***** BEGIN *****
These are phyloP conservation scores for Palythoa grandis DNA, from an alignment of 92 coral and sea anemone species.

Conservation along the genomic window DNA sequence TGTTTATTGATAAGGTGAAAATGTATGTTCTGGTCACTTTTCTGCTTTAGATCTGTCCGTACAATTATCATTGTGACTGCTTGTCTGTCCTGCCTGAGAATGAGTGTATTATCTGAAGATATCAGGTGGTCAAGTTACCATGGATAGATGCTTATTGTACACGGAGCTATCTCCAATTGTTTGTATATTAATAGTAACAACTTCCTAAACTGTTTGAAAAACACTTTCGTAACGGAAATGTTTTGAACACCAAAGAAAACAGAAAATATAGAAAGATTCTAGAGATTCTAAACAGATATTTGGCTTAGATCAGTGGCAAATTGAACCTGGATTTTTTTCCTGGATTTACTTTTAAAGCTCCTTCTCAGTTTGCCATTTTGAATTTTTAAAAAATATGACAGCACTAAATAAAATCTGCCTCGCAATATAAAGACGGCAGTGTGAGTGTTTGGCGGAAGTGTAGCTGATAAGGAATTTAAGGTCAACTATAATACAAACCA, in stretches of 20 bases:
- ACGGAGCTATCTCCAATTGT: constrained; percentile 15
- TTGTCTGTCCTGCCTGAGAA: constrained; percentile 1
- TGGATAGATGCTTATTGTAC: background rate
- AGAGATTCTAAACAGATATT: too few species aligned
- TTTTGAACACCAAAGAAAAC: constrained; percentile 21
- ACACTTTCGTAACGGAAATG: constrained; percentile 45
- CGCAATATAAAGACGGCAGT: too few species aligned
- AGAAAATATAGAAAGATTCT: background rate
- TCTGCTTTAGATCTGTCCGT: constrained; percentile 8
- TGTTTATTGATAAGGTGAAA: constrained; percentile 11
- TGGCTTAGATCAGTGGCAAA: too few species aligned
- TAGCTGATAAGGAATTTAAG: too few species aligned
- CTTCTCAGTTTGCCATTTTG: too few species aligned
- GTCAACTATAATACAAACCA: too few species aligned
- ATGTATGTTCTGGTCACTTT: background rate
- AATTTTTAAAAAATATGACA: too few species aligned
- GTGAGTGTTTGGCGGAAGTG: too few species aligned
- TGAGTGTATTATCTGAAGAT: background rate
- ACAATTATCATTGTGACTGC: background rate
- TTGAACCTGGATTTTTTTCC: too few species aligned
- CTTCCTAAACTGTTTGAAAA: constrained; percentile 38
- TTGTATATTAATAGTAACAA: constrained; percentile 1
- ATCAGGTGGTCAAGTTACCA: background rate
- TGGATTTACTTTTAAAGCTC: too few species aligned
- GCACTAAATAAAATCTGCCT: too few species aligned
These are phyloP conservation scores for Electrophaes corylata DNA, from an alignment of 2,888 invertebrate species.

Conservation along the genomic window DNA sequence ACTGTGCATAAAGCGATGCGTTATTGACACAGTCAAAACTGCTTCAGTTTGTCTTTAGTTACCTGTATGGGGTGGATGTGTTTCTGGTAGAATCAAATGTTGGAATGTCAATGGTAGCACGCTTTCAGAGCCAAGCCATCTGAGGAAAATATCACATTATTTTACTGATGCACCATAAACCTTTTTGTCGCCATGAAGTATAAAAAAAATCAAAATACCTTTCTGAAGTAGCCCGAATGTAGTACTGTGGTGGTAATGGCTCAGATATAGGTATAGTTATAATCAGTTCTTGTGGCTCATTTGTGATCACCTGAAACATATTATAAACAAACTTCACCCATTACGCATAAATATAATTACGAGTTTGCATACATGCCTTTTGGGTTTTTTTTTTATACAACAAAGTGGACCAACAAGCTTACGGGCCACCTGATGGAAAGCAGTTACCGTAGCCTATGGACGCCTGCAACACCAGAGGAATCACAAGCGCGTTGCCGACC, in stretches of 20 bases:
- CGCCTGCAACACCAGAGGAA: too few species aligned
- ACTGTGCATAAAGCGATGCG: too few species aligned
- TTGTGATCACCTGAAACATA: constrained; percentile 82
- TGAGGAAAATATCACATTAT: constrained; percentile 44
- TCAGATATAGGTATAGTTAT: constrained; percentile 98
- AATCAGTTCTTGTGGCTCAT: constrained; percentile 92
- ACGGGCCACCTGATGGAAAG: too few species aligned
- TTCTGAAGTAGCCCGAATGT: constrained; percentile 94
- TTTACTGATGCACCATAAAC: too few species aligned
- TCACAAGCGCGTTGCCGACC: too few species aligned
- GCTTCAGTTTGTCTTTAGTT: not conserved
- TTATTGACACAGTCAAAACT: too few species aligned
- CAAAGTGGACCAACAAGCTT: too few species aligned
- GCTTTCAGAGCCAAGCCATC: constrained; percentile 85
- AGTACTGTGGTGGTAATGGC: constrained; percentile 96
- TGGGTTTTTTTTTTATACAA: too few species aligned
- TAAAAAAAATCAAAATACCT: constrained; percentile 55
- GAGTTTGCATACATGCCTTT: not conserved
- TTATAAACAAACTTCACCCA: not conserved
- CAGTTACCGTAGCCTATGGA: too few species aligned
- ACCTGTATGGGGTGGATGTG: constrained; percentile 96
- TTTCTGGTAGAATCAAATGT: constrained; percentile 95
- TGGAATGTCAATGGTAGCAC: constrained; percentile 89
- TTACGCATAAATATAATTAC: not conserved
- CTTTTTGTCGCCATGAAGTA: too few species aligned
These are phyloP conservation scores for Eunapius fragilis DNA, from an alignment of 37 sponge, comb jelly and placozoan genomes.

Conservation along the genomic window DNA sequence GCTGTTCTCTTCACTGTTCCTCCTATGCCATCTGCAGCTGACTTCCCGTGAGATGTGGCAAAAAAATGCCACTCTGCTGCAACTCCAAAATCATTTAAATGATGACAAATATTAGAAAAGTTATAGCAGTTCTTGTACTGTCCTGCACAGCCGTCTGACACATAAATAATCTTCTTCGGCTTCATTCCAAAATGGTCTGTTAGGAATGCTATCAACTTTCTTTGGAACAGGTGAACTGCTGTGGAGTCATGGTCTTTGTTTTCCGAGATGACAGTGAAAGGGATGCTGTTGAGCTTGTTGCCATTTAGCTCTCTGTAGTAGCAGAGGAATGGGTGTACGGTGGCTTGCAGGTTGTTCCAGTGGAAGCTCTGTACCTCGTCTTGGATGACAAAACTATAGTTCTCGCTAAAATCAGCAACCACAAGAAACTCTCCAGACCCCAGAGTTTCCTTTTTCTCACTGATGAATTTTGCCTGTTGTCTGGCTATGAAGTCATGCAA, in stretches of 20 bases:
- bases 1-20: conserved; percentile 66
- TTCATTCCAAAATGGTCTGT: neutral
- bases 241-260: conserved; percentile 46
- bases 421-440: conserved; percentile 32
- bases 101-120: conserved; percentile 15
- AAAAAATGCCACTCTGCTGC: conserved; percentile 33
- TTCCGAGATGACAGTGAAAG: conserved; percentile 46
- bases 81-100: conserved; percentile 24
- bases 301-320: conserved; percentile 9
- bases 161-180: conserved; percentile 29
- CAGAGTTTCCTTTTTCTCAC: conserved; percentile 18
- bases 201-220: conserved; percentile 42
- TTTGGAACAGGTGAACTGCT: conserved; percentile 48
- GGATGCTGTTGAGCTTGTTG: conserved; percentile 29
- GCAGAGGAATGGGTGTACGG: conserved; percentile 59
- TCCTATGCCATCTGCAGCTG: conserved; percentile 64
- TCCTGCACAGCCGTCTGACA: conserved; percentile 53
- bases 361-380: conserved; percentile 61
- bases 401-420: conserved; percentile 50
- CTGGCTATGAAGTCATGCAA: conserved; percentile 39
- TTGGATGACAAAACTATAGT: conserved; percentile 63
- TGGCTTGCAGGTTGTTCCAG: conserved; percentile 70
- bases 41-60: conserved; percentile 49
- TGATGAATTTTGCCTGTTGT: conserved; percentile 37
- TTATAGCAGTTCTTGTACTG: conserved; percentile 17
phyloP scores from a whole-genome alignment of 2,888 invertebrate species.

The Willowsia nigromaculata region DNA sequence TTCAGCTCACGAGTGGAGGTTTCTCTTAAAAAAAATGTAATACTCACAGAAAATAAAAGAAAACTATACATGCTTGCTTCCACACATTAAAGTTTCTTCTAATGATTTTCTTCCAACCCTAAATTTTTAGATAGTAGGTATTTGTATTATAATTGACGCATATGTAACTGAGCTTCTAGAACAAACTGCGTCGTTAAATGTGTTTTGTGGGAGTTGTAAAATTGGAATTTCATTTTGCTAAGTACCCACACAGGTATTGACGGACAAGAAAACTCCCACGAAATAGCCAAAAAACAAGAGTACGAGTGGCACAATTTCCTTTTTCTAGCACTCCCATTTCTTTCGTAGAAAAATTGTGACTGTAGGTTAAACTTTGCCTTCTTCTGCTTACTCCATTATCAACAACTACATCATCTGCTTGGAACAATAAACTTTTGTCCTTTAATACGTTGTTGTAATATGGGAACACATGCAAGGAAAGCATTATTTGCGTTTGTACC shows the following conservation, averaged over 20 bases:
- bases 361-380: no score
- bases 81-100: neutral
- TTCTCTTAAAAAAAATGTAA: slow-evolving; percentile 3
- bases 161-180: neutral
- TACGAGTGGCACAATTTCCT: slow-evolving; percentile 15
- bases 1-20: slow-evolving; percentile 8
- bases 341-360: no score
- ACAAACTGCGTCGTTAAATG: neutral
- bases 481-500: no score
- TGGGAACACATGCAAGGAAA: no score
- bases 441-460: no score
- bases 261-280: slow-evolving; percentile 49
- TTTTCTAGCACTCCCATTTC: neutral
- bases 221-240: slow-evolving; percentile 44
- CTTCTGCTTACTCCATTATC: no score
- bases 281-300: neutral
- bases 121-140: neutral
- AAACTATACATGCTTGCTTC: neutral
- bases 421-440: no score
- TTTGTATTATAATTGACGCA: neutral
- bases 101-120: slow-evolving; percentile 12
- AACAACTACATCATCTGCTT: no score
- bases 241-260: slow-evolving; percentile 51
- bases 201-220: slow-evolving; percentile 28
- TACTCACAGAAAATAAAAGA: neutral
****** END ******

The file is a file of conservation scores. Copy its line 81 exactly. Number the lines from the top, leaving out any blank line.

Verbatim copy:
- TTATAGCAGTTCTTGTACTG: conserved; percentile 17